So, let’s have a look at how to make these spelt pancakes with honey fried bananas.

Baking with Ancient Grains

Nutrient rich and loaded with complex flavor, ancient grains add a fun, wholesome twist to baking. These seeds and cereals — many of which predate modern wheat by thousands of years — make for fantastic baking flour.

In fact, several ancient grains are versatile enough to substitute into many standard recipes. To find the best combinations, our test kitchen bakers took five of our most popular recipes and replaced a portion of the all-purpose flour with the flour from one of eight ancient grains. The results were delicious. Some recipes came alive with a complete substitution: 100% ancient grain, 0% all-purpose flour. Others worked best with a 50% or 25% substitution. Which will you like best?

Amaranth Flour

Amaranth flour is versatile, full of whole-grain nutrition, and enhances the flavor of many recipes. Naturally gluten-free, it contains all nine essential amino acids and lysine, a protein missing in most grains. Amaranth is a good source of iron, magnesium, and phosphorus.

  • Flavor: Earthy and peppery.
  • Texture effect: Tender in small amounts dense in larger quantities.
  • Works best in: Pancakes and quick breads.
  • Gluten free: Yes.

How to incorporate amaranth flour into your baking

As with many ancient grains, amaranth flour is versatile enough to substitute into many standard recipes. To find the best combinations, our test kitchen bakers took five of our most popular recipes and replaced a portion of the all-purpose flour with amaranth flour. The results were delicious. Some recipes came alive with a half-and-half substitution: 50% amaranth, 50% all-purpose. Others worked best with amaranth at 25%. Here are our full findings for pancakes, scones, cinnamon bread, banana bread, and muffins. Learn more about the testing process on our blog »

Amaranth in Pancakes

We really like the flavor of 50% amaranth and 50% all-purpose flour. The pancakes are fluffy and more tender than those made with all-purpose flour alone. If you're feeling adventurous, substitute up to 100% amaranth, though that amount yields a real punch of flavor.

We also liked: Spelt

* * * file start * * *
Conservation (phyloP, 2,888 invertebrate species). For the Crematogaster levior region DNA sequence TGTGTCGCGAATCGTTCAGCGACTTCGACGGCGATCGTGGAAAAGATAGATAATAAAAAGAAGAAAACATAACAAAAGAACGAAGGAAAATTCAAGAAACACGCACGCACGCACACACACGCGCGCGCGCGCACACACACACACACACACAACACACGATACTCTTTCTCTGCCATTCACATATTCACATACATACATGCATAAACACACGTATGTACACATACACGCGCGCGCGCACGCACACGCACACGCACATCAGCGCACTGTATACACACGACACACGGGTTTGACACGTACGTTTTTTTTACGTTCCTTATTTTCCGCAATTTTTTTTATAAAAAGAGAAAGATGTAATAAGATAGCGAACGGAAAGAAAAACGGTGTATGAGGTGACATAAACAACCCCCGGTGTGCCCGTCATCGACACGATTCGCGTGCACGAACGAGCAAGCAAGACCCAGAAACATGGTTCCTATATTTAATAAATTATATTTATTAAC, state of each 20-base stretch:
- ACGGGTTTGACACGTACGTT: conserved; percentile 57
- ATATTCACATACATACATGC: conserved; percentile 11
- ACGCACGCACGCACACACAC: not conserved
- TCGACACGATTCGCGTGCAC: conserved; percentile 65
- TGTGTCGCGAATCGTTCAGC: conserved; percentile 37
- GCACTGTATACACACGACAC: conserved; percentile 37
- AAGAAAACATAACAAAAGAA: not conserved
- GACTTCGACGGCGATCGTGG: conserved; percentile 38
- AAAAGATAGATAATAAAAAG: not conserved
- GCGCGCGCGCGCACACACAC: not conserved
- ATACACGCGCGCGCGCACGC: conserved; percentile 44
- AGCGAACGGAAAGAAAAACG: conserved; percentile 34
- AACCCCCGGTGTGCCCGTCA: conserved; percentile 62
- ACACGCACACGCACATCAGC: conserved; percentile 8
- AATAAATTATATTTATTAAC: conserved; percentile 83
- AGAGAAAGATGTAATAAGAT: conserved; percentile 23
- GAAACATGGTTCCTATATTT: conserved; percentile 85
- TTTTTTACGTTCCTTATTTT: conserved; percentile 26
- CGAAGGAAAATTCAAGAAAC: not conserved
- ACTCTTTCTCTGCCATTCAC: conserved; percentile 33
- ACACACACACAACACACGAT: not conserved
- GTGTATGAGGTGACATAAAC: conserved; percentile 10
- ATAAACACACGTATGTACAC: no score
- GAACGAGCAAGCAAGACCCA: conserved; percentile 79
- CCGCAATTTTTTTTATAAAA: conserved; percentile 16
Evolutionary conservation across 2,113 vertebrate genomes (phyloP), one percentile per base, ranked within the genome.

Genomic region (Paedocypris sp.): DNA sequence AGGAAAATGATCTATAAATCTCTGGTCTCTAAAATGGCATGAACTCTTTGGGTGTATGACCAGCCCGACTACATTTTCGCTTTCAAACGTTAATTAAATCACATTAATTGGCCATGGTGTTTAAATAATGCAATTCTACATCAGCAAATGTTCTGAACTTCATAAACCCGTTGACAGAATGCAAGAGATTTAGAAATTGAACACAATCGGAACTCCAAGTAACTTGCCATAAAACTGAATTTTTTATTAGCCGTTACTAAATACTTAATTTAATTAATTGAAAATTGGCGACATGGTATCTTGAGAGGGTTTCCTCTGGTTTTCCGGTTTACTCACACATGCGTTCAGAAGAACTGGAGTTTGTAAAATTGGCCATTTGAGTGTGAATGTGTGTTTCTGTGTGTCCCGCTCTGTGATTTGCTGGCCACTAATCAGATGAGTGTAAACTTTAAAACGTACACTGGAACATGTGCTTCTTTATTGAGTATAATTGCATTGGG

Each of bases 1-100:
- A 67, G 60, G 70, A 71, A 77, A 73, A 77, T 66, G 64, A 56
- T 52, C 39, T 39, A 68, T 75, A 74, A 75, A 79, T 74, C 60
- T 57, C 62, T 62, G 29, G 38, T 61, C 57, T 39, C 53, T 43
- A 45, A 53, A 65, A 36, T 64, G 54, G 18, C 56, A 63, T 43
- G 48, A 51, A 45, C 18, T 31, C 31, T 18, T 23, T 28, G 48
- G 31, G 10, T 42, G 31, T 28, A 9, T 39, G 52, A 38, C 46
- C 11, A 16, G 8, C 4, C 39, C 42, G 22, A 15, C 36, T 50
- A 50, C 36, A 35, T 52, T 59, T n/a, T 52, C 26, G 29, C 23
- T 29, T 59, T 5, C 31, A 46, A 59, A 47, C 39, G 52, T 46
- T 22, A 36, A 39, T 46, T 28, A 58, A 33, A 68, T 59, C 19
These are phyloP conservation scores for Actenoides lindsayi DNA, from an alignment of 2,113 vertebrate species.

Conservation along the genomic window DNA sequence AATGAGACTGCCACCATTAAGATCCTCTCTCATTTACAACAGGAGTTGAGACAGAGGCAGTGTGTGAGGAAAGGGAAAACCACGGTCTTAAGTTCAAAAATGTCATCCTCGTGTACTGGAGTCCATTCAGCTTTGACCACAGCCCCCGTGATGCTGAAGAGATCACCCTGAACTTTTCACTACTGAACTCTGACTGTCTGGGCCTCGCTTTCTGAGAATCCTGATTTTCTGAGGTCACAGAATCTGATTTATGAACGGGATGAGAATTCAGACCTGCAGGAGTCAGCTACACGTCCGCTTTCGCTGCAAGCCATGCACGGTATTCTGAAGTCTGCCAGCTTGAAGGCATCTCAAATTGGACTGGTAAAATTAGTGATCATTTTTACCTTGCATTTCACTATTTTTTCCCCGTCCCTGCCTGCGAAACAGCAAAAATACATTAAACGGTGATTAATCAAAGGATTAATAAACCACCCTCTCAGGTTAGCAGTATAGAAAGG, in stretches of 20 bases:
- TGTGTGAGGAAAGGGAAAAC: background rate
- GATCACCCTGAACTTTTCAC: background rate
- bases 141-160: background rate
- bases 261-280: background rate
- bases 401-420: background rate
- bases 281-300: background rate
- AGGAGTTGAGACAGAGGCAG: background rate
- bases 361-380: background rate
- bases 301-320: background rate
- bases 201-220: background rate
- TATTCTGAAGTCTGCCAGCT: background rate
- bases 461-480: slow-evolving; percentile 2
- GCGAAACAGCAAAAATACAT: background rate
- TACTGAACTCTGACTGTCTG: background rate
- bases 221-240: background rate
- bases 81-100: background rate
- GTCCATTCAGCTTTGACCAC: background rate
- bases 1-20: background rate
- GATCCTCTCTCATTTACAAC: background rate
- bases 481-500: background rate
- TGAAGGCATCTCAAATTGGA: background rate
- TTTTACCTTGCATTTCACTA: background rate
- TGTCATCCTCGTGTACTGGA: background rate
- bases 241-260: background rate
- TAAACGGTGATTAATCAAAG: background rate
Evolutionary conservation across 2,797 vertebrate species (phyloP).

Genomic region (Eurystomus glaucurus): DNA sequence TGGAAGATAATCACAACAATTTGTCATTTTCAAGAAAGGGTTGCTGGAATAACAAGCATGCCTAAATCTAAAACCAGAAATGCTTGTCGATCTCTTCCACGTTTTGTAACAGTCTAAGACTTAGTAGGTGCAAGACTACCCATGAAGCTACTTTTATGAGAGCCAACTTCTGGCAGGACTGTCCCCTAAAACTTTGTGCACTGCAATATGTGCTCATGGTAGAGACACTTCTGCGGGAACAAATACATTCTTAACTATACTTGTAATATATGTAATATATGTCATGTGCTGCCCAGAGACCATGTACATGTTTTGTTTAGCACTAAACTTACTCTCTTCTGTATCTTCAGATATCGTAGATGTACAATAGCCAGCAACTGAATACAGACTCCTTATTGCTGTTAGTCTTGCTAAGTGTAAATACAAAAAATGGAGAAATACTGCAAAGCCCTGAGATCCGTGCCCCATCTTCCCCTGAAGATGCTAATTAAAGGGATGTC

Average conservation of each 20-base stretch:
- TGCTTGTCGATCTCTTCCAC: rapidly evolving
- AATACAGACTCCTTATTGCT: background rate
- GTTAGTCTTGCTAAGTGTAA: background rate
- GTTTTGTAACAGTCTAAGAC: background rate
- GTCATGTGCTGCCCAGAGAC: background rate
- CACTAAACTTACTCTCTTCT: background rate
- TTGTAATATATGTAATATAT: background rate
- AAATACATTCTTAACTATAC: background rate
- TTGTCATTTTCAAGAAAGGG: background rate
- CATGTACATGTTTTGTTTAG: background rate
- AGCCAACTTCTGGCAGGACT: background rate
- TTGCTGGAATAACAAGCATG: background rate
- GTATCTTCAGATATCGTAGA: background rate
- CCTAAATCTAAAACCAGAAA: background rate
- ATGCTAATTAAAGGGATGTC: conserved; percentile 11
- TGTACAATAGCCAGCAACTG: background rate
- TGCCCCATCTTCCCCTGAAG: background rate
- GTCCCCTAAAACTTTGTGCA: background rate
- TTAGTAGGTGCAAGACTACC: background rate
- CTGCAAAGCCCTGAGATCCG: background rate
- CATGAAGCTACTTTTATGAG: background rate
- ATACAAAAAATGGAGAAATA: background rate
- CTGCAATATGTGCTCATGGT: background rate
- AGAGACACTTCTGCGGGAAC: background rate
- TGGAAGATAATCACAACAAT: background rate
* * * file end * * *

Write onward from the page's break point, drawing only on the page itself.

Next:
Amaranth in Scones

Substituting 25% yields a tender, crumbly texture in scones. The mild amaranth flavor adds some complexity without overwhelming other flavors. Substituting amaranth 100% yields a denser scone with a much grittier bite and a nutty, almost peanut butter-like flavor.

We also liked: Kamut

Amaranth in Cinnamon Bread

Cinnamon bread demonstrates that amaranth inhibits breads' rise. A yeast loaf baked with 25% amaranth flour is acceptable, but loaves using 50% amaranth flour or more are incredibly dense and barely rise. If you're determined to make a yeast loaf that's more than half amaranth flour, add a little extra water and prepare for a heavy loaf.

We also liked: Kamut or Spelt

More great amaranth recipes

Gluten-Free Amaranth Almond Bars
No-Knead Amaranth Honey Nut Bread
Morning Glory Breakfast Cookies

Barley Flour

Barley flour is exceptionally high in fiber and low in starch, making it one of the lowest glycemic index (GI) grains you can use. With three times the soluble fiber of oats, it's a delicious, nutty-tasting way to add nutrition to baked goods.

  • Flavor: Subtly sweet and nutty.
  • Texture effect: Often moist in small amounts crumbly in larger quantities.
  • Works best in: Pancakes and quick breads.
  • Gluten free: No.

How to incorporate barley flour into your baking

As with many ancient grains, barley flour is versatile enough to substitute for all-purpose or whole wheat flour in many standard recipes. To find the best combinations, our test kitchen bakers took five of our most popular recipes and replaced a portion of the all-purpose flour with barley flour. The results were delicious. Some recipes came alive with a complete substitution: 100% barley, 0% all-purpose flour. Other recipes worked best at 50% or 25% barley. Here are our full findings for pancakes, scones, cinnamon bread, banana bread, and muffins. Learn more about the testing process on our blog »

Barley in Pancakes

You'll love the extra-fluffy pancakes you'll make using 100% barley flour. Barley adds a touch of sweet nut-like flavor, which gives these breakfast cakes a bit of sophisticated taste.

We also liked: Spelt

Barley in Banana Bread

Banana bread made with 50% barley flour has the ideal balance of banana, spice, and nutty flavors. It's also deliciously moist, and rises well. A 100% barley flour loaf sinks a little, and is tough, dense, and gummy — although the flavor continues to shine.

We also liked: Quinoa

Barley in Muffins

Muffins made with 50% barley flour are lofty and domed, and just as tasty as they are beautiful. Moist and tender, they perfectly highlight the sweet, nutty flavor of barley. For a muffin with even more flavor (but a flatter, denser texture), substitute barley flour 100%.

We also liked: Quinoa

Buckwheat flour

Buckwheat flour is hearty, gluten-free, and a good source of magnesium, copper, and dietary fiber. We enjoy its health benefits, but also turn to it again and again for its bold, nutty flavor.

  • Flavor: Bold, toasty, and rich.